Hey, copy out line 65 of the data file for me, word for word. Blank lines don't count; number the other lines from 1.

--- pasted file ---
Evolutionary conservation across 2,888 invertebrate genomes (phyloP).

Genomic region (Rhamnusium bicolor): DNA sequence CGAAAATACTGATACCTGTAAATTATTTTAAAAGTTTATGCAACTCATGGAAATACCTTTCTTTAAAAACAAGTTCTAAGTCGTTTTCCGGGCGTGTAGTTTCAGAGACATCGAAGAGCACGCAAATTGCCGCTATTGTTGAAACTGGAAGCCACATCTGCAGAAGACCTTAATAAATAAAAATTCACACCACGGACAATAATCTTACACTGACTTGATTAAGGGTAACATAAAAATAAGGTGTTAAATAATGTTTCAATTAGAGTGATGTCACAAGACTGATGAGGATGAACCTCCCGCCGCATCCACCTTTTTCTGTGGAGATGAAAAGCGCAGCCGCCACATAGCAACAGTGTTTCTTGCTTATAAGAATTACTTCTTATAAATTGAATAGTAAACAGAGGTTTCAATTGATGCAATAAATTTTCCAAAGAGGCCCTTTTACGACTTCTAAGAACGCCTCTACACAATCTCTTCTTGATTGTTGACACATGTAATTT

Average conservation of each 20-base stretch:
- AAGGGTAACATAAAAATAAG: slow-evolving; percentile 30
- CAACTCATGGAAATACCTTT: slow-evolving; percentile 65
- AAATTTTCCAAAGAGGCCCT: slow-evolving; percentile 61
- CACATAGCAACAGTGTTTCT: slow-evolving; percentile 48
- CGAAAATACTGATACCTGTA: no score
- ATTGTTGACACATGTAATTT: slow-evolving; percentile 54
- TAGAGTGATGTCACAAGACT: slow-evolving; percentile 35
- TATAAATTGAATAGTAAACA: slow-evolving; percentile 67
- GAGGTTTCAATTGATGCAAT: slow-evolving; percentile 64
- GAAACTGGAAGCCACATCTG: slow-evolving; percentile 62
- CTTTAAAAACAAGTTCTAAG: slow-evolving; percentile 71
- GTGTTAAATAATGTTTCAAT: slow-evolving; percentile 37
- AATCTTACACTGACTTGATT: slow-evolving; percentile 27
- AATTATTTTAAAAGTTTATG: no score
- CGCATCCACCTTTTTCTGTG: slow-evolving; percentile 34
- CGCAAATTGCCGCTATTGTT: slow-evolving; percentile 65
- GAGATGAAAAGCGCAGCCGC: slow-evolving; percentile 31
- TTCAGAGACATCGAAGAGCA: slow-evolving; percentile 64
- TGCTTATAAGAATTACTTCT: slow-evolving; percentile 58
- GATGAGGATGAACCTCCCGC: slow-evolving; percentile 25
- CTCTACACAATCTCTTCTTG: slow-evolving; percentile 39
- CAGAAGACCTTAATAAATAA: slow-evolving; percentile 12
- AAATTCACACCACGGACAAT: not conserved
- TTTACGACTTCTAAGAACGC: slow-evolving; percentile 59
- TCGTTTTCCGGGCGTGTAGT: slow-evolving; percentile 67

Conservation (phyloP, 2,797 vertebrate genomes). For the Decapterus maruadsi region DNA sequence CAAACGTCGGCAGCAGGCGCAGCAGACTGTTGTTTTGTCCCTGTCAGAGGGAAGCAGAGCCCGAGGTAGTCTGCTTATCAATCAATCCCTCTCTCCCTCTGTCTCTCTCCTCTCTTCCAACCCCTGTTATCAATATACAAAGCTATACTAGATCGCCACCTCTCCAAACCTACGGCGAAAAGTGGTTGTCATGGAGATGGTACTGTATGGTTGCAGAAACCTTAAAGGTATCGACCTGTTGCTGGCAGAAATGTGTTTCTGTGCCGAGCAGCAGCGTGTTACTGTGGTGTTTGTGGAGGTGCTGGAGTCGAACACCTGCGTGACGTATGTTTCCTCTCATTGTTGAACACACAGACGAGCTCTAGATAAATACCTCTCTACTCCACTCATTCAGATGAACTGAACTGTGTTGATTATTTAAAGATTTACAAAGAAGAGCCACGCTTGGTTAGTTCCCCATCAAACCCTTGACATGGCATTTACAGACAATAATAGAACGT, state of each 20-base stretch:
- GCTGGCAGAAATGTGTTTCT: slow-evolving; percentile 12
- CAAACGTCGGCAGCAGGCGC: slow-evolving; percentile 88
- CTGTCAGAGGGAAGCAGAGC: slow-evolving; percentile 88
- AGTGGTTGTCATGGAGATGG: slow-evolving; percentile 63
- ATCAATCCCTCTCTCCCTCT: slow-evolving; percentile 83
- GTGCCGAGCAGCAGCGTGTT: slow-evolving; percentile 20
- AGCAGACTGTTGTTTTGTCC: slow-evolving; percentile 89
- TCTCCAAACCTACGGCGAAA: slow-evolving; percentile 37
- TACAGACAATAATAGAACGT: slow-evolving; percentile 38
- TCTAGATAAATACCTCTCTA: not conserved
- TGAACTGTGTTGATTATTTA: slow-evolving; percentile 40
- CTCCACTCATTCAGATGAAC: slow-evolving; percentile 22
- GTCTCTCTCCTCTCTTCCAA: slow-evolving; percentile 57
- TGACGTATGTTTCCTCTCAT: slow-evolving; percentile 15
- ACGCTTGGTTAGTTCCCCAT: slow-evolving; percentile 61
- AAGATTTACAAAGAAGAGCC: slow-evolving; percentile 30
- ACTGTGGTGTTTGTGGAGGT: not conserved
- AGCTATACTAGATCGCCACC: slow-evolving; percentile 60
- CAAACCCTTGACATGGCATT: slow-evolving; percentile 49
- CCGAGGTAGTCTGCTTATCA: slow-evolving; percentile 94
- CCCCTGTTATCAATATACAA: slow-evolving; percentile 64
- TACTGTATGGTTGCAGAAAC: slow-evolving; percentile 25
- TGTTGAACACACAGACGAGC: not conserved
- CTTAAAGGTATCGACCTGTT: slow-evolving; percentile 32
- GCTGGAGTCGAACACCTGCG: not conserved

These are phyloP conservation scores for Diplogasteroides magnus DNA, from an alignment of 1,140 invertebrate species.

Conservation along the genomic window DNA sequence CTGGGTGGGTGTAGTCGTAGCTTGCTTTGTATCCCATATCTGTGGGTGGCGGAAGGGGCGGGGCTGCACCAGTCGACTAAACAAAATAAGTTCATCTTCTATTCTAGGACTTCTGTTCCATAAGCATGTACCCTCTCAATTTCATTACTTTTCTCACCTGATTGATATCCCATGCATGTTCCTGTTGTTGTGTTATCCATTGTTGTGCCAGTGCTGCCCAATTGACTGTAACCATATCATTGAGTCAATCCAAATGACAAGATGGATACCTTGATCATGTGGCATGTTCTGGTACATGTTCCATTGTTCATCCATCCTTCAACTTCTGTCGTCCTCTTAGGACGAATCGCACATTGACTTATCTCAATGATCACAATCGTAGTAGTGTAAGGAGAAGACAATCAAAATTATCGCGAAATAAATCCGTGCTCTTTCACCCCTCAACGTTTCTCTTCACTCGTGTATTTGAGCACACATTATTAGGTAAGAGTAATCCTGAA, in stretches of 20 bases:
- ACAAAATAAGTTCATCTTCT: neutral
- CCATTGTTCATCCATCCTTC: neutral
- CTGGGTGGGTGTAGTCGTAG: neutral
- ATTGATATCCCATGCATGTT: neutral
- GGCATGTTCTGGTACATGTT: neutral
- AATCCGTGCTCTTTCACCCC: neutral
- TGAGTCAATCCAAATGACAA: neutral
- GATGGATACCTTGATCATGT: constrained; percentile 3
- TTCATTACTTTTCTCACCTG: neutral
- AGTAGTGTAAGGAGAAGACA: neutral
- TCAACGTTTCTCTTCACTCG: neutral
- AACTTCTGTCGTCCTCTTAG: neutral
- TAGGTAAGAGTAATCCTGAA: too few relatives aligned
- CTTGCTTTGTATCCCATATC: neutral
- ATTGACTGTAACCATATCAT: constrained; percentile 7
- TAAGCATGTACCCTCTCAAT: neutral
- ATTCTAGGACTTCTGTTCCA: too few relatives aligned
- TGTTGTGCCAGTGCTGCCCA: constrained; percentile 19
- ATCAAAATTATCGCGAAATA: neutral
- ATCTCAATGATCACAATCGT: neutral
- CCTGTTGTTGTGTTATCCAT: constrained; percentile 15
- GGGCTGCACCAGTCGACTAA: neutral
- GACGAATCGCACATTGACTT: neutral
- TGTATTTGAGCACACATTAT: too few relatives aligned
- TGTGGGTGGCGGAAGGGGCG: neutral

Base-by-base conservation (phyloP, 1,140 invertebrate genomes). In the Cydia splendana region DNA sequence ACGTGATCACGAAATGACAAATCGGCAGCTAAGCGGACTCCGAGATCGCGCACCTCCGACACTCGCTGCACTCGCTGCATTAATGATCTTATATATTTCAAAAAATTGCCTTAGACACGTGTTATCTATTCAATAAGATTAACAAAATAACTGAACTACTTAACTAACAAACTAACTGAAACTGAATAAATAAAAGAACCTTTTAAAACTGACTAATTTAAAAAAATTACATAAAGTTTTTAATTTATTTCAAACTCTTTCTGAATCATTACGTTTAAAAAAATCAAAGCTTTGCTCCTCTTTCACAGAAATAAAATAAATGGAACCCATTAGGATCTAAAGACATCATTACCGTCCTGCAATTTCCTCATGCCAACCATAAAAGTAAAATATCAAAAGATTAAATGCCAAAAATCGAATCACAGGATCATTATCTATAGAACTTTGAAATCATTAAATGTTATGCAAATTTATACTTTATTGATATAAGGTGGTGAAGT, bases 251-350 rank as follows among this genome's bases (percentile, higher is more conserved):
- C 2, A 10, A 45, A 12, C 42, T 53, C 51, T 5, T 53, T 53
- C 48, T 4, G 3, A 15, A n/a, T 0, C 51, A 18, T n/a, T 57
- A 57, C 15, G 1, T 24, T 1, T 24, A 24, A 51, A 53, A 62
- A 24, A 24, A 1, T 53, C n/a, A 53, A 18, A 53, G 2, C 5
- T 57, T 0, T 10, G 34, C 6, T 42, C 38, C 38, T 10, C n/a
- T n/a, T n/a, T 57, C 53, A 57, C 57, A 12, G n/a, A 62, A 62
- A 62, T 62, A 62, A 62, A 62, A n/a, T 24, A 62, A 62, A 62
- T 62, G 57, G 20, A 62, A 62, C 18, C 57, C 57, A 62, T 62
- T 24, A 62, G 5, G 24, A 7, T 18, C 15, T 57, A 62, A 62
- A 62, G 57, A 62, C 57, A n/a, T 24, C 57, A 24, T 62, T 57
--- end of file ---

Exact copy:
- TTCATTACTTTTCTCACCTG: neutral